History Book

NICK EICHER, HOST: Today is Monday, April 8th. Thank you for turning to WORLD Radio to help start your day. Good morning. I’m Nick Eicher.

MARY REICHARD, HOST: And I’m Mary Reichard. Coming next on The World and Everything in It: the WORLD Radio History Book.

Seventy-five years ago this week, a group of evangelicals form an association to protect religious broadcasting.

Plus, 45 years ago, the first Major League Baseball game played indoors.

EICHER: But first, a Prussian pastor opens his first orphanage for neglected children. Here’s Paul Butler.

PAUL BUTLER, REPORTER: In 18th and 19th century England, hundreds of thousands of families migrated to cities for work. Unsafe manufacturing conditions, poor sanitation, and widespread poverty and disease led to a spike in the number of orphans on the streets.

WHITLEY: If a child was an orphan, they would put them in the workhouse, or perhaps in the prison, to live…

Doug Whitley is a George Müller impersonator.

WHITLEY: There was no place for children. So I prayed: “Father, I think we should start an orphanage…”

On April 11th, 1836, George Müller and his wife Mary convert their rented Wilson Street home into an orphanage for 30 girls. A few months later, they open an additional home for boys and another for babies. They believe that God will provide for all their personal and ministry needs without appeals for money. Instead, they pray.

MULLER: I pray for the food that we do not have. The scriptures say to come boldly. To open wide your mouth, and he will fill it. I come boldly with a big mouth, and I ask you, God, to fill it. Even as I pray, a knock at the door. There is a man outside who says: “I have a dairy and deliveries. My axle has broken right outside your door. Do you need some milk?”

Over his lifetime, Müller records thousands of answered prayers in his diaries—his accounts later inspire many to enter “faith missions” all around the world. His orphanages not only cared for children, but they also provided education and training for trades.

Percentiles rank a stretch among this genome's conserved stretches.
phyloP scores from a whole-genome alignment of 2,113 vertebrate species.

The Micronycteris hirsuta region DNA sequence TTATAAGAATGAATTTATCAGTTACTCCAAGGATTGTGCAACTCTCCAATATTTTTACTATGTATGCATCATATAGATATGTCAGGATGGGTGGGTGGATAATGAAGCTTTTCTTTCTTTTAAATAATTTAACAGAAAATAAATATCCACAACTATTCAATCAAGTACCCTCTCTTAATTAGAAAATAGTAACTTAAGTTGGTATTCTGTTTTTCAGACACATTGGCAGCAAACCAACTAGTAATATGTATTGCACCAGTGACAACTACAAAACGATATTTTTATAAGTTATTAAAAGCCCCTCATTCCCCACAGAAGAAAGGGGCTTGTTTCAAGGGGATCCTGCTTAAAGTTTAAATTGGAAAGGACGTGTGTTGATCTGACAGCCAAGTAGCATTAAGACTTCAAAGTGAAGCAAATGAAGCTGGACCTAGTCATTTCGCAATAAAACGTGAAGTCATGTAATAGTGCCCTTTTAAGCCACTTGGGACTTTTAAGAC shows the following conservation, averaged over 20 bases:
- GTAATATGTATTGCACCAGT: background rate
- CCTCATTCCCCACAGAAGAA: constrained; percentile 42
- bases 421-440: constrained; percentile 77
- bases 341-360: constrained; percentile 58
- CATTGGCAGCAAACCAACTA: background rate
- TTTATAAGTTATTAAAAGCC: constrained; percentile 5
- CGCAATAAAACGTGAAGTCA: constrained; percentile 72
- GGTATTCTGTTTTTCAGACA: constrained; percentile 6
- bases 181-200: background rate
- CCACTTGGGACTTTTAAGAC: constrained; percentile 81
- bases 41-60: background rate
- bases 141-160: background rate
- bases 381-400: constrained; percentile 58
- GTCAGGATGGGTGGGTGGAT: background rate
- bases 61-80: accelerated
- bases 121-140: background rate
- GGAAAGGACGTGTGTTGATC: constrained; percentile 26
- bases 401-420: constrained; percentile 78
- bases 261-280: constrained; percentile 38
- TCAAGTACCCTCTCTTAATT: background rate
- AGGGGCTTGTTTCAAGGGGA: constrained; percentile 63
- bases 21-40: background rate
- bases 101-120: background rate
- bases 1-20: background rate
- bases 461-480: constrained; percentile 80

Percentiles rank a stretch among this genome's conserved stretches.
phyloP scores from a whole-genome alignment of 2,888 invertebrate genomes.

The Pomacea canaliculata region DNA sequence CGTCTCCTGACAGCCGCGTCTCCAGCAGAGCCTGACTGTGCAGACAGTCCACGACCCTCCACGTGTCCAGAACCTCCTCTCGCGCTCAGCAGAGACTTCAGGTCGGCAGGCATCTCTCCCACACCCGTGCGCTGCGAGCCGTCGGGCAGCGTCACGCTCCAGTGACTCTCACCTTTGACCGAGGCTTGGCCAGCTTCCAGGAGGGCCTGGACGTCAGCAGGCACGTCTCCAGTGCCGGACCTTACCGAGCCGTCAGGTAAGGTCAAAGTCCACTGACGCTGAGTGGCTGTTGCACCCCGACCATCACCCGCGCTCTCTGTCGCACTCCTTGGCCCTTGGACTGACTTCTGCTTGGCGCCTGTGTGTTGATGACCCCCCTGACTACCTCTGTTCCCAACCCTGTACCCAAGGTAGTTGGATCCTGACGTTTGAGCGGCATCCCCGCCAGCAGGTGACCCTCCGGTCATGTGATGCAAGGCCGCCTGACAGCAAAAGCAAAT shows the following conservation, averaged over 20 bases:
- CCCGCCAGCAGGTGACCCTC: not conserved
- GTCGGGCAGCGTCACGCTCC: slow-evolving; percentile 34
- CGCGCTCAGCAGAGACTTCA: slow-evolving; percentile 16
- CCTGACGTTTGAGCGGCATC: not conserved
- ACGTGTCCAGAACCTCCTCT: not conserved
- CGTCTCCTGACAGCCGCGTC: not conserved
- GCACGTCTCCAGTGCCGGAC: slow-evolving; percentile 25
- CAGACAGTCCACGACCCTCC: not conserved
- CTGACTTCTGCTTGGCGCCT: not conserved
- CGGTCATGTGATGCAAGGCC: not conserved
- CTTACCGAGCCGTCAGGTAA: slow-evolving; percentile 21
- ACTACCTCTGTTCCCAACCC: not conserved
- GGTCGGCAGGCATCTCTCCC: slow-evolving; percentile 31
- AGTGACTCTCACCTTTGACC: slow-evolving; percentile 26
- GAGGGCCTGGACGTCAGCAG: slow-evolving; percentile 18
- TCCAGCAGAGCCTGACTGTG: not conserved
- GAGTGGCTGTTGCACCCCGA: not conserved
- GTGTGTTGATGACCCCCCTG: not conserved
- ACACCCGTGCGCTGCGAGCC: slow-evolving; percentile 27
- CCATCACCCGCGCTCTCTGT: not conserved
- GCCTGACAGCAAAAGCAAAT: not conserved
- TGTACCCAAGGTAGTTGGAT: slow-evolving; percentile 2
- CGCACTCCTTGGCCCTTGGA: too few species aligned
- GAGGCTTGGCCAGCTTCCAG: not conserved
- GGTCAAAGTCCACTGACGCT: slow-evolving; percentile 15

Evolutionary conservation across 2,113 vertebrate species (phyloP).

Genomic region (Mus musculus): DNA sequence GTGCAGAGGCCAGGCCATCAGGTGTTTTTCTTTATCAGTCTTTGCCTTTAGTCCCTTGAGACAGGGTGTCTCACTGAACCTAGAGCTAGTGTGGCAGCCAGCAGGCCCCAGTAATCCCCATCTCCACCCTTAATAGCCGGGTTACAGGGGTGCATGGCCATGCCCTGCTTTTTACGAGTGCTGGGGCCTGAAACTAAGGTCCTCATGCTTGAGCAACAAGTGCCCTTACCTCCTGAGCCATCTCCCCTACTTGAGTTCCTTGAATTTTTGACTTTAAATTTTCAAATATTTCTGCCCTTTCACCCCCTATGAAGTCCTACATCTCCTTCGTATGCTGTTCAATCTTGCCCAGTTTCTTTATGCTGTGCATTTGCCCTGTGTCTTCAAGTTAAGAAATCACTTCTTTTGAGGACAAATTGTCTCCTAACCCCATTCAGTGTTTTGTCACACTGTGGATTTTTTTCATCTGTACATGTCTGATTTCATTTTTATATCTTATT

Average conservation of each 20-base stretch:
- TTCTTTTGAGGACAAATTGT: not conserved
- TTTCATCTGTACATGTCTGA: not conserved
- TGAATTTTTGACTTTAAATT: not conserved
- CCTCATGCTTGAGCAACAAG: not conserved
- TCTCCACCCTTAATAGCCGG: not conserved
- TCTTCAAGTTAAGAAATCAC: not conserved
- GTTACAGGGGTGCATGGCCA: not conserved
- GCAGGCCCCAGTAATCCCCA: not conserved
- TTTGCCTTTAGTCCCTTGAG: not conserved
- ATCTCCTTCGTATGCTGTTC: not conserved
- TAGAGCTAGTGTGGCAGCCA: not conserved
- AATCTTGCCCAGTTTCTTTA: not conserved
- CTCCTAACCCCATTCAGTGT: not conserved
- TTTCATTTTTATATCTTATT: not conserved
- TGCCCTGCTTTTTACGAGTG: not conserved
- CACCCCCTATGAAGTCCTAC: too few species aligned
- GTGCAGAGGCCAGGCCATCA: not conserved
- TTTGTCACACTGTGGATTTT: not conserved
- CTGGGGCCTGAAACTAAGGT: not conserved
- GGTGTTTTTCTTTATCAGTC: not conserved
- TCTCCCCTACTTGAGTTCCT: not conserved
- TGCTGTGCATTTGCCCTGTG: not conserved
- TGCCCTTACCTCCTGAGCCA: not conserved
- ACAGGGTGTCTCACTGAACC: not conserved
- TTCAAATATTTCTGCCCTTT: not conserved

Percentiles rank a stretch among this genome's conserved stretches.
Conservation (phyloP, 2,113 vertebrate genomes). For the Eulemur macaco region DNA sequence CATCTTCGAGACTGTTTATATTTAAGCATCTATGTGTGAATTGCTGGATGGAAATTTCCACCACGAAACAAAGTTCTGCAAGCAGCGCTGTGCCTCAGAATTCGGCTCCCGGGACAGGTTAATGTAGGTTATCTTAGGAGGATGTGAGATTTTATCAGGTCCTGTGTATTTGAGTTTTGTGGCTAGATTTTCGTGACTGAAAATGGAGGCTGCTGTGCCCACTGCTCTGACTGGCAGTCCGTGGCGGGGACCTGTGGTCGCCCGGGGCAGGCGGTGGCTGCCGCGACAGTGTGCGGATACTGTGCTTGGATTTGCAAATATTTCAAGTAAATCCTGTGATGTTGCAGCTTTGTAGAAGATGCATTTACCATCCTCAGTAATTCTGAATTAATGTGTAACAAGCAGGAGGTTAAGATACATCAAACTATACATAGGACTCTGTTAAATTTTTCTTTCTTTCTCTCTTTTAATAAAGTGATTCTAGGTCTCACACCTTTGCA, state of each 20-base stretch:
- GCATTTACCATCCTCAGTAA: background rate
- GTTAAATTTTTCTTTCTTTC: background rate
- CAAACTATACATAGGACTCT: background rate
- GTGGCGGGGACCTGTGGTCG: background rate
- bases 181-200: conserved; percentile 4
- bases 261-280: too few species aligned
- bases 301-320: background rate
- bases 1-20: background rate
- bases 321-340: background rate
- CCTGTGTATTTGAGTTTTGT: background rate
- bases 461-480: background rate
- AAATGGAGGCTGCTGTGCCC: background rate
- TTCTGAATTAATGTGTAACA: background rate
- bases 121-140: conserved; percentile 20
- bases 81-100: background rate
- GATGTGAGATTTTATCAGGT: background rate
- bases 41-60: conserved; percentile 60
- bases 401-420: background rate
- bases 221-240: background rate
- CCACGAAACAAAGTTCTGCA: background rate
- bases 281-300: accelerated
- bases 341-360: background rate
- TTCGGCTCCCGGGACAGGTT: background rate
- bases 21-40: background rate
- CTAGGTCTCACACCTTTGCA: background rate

Before his death at age 92, Müller helped more than 10-thousand children.

MUSIC: [Matthew West: One Less]

Next, April 12th, 1944. Some 150 evangelical broadcasters and church leaders gather in Ohio. They establish the National Religious Broadcasters Association.

PEDERSON: Well radio was pretty new in 1944, and Christians were just getting involved in building radio stations and producing nationwide programs…

Wayne Pederson is a broadcast executive. He has been associated with the NRB for more than 40 years.

PEDERSON: There was a movement among the more liberal churches to keep Christian programs off the air.

In 1943, the Federal Council of Churches, made up of mainline denominations, convinced the three national radio networks to remove all independent Christian broadcasters from the airwaves.

The council of churches argued that time slots should only be given to responsible and accountable broadcasters.

PEDERSON: So this group of evangelical broadcasters came together in 1944 to say, “We need to stand together on this to preserve the access to the airways for the gospel.”

Five years later, the NRB successfully convinced the newly formed ABC radio network to lift the ban, and the other networks followed their lead. Today, the NRB continue to lobby on behalf of Christian broadcasters, to protect access to airwaves and internet platforms.

MUSIC: [Gaither Vocal Band: I Heard It First on the Radio]

GAME SOUND: All right, here’s the lead-off batter…

And finally, April 9th, 1965. A baseball first:

GAME SOUND: At the wall, jumps. He can’t get it. It’s a Homerun! Mantle hit it…

The Houston Astros and the New York Yankees play the first indoor game in baseball history.

NEWSREEL: The shape of things to come…

The opening game of the ‘65 season occurs three days later when the Astros host the Philadelphia Phillies. The 31-million dollar dome features sophisticated environmental controls, flexible configuration for multiple sports, and a state of the art animated scoreboard.

NEWSREEL: The scoreboard is a $2 million item that’s a show in itself. The plastic ceiling makes it an all weather stadium, but already there is trouble…

Initially, players struggle to see the ball against the glass and plastic stadium roof tiles, so crews eventually have to paint them. But the reduced light ends up killing the natural grass field, leading to the creation of “AstroTurf.” The artificial grass soons spreads to sporting venues around the country. After more than 40 years, the Astrodome closed in 2008.

That’s this week’s WORLD Radio History Book. I’m Paul Butler.

(Photo/Houston Astros)

WORLD Radio transcripts are created on a rush deadline. This text may not be in its final form and may be updated or revised in the future. Accuracy and availability may vary. The authoritative record of WORLD Radio programming is the audio record.

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